Wednesday, December 5, 2012

A Miracle at Krishnagiri

Do you believe in miracles? Or the power of prayer? I do. I also believe in good vibrations and thoughts and positive thinking which wards off ill effects even though we might not be able to vanquish them entirely. Before you think this is going to be a treatise on “how to live your life”, let me tell you a small story to illustrate my belief…
My husband is a bridge enthusiast, and playing bridge at Gymkhana Club is a passion with him. Every year he garners other bridge buddies and goes on a short trip to Coonoor where bridge tournaments are held. This year it was no different. My husband along with Major Lakshman also a Gym Club member and three other friends decided to hit the road early morning.  Call it intuition, or what, my husband was bugged with my questions. Who will drive the car?  Is he a good driver? Is he used to hill driving? Call me from time to time! Thinking it was rather unusual of me to ply him with queries, he just brushed them  aside with his usual broad smile and the men set out on the journey like excited school boys. I kept praying off and on that they should be safe as I could not dispense with the strange uneasiness that I usually did not feel.
The Krishnagiri route is usually very good, with the dual carriageway and a scenic beauty of its own. You look at the hills in the distance and the ambundance of verdant greenery on the side that we always took this route to Bangalore and enjoyed the drive. Very typical of our civil engineers, the route on that fateful day was speckled with diversions and dug up at various places, and sand and stones were  everywhere on the road.  The Scorpio at a particular juncturent skidded on a patch of sand, and the Major lost control of the car, which nose dived in slow motion into a 8 ½ foot deep trench, and turned turtle. The seat was hurled forward and my husband’s hand got embedded underneath  it. Help came in the form of many young men who broke open the glass to extricate the passengers. By God’s grace, no one was greviously hurt and got off with small bruises, except my hero who broke his forearm and suffered  huge blackish bruises on his shoulder and back and some on his face.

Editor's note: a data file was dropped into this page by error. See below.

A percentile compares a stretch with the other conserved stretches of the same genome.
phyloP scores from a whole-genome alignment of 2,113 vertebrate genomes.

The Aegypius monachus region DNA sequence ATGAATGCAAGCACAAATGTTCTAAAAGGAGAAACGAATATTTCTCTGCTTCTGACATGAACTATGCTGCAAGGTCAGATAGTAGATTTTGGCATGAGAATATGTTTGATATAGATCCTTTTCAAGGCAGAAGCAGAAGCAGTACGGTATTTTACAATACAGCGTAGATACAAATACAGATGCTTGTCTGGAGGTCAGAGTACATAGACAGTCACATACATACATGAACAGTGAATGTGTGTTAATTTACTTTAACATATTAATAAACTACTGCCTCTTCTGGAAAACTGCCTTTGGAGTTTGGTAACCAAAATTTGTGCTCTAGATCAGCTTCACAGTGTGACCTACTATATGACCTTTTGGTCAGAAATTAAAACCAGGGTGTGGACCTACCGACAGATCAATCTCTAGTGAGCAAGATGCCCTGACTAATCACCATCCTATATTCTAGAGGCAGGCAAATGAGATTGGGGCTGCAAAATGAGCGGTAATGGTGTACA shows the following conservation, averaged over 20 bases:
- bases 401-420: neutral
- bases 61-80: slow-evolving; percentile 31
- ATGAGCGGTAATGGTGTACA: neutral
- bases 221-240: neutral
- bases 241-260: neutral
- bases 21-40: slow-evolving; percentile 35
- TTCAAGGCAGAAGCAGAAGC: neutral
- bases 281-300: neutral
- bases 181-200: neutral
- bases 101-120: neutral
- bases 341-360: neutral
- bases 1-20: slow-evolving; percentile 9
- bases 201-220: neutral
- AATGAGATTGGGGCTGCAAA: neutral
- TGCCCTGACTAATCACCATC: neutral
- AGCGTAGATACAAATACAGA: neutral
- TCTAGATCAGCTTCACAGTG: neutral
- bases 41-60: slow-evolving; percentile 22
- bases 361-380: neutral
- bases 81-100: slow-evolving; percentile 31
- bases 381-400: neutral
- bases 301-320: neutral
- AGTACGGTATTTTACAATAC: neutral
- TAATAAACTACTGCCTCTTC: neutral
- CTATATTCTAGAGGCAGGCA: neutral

The ambulance arrived in 3 minutes flat and all who could leave were taken to Krishnagiri for first aid, and my husband was sent in the same ambulance to Chennai where he got admitted to the hospital in Porur. He had his surgery after a few days of checking all the vital parameters. We had to cool our heels for five full days before the surgery was undertaken. As I write this he is safely at home looking over my shoulder!
 On hindsight, why couldn’t this road be blocked as it was so dangerous for driving? Why didn’t the passengers fasten their seat belts? It is not enough if the front seat passengers have their seat belts on. If only the belts were used in the rear seat as well, the injuries would have been minimal. It was horrific to see the picture of the car…which was reduced to metal scrap the roof and the sides dented, and the mess was lifted by crane. People who looked at the car wondered how there were survivors….I was told that the car took the impact and saved the passengers.This then is the blessing of a higher power and the protection given…otherwise I cannot think of any logical reason. It was a real miracle. The gift of life is the best gift I could hope for this Deepavalli, we don’t need anything more.
People were quick to point out that it would not have happened this way in a foreign country. No one would have been allowed to use the road.. I do remember on our last visit to the US, my friend implored me not to trip over and fall as I have an uncanny knack of doing this. “ You could sue me for a huge amount if you fell in my house,” she said with a chuckle. I was imagining, given the present situation,  suing the corporation for negligence, not posting enough warnings and plus  suing them for a large amount for the mental trauma caused, and for hospital expenses which cost us a pretty packet. Alas, as true blooded Indians we “accept” and call it our karma and inevitably thank God for small mercies. The younger generation is more belligerent and believe in fighting for their rights and oppose the scant concern for human life. A good thing if I may say so and, without doubt we need more Kejriwals!

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